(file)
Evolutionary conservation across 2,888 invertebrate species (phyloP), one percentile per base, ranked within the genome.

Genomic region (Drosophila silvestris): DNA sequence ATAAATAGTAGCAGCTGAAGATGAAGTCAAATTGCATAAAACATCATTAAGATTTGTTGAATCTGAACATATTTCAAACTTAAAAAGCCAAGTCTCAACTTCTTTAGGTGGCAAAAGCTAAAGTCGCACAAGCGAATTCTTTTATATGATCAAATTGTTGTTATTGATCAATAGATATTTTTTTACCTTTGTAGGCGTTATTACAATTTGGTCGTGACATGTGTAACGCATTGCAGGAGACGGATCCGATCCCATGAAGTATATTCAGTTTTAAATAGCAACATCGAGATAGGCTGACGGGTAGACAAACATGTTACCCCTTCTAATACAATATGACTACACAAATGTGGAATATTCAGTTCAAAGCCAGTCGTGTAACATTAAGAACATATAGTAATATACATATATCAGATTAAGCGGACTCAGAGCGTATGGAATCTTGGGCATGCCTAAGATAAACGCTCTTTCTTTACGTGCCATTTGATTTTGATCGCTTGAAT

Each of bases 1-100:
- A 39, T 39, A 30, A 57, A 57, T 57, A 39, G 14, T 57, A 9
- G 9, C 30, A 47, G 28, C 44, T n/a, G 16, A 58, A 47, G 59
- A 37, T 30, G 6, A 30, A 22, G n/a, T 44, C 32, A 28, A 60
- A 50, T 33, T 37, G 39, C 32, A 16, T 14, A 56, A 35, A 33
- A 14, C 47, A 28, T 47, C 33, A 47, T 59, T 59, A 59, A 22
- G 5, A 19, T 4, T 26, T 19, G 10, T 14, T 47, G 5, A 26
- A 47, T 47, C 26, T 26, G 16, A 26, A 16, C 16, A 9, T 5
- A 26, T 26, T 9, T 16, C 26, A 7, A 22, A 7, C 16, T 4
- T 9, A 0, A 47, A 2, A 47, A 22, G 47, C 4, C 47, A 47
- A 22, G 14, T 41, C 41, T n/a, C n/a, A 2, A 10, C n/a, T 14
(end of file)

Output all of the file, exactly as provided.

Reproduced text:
Evolutionary conservation across 2,888 invertebrate species (phyloP), one percentile per base, ranked within the genome.

Genomic region (Drosophila silvestris): DNA sequence ATAAATAGTAGCAGCTGAAGATGAAGTCAAATTGCATAAAACATCATTAAGATTTGTTGAATCTGAACATATTTCAAACTTAAAAAGCCAAGTCTCAACTTCTTTAGGTGGCAAAAGCTAAAGTCGCACAAGCGAATTCTTTTATATGATCAAATTGTTGTTATTGATCAATAGATATTTTTTTACCTTTGTAGGCGTTATTACAATTTGGTCGTGACATGTGTAACGCATTGCAGGAGACGGATCCGATCCCATGAAGTATATTCAGTTTTAAATAGCAACATCGAGATAGGCTGACGGGTAGACAAACATGTTACCCCTTCTAATACAATATGACTACACAAATGTGGAATATTCAGTTCAAAGCCAGTCGTGTAACATTAAGAACATATAGTAATATACATATATCAGATTAAGCGGACTCAGAGCGTATGGAATCTTGGGCATGCCTAAGATAAACGCTCTTTCTTTACGTGCCATTTGATTTTGATCGCTTGAAT

Each of bases 1-100:
- A 39, T 39, A 30, A 57, A 57, T 57, A 39, G 14, T 57, A 9
- G 9, C 30, A 47, G 28, C 44, T n/a, G 16, A 58, A 47, G 59
- A 37, T 30, G 6, A 30, A 22, G n/a, T 44, C 32, A 28, A 60
- A 50, T 33, T 37, G 39, C 32, A 16, T 14, A 56, A 35, A 33
- A 14, C 47, A 28, T 47, C 33, A 47, T 59, T 59, A 59, A 22
- G 5, A 19, T 4, T 26, T 19, G 10, T 14, T 47, G 5, A 26
- A 47, T 47, C 26, T 26, G 16, A 26, A 16, C 16, A 9, T 5
- A 26, T 26, T 9, T 16, C 26, A 7, A 22, A 7, C 16, T 4
- T 9, A 0, A 47, A 2, A 47, A 22, G 47, C 4, C 47, A 47
- A 22, G 14, T 41, C 41, T n/a, C n/a, A 2, A 10, C n/a, T 14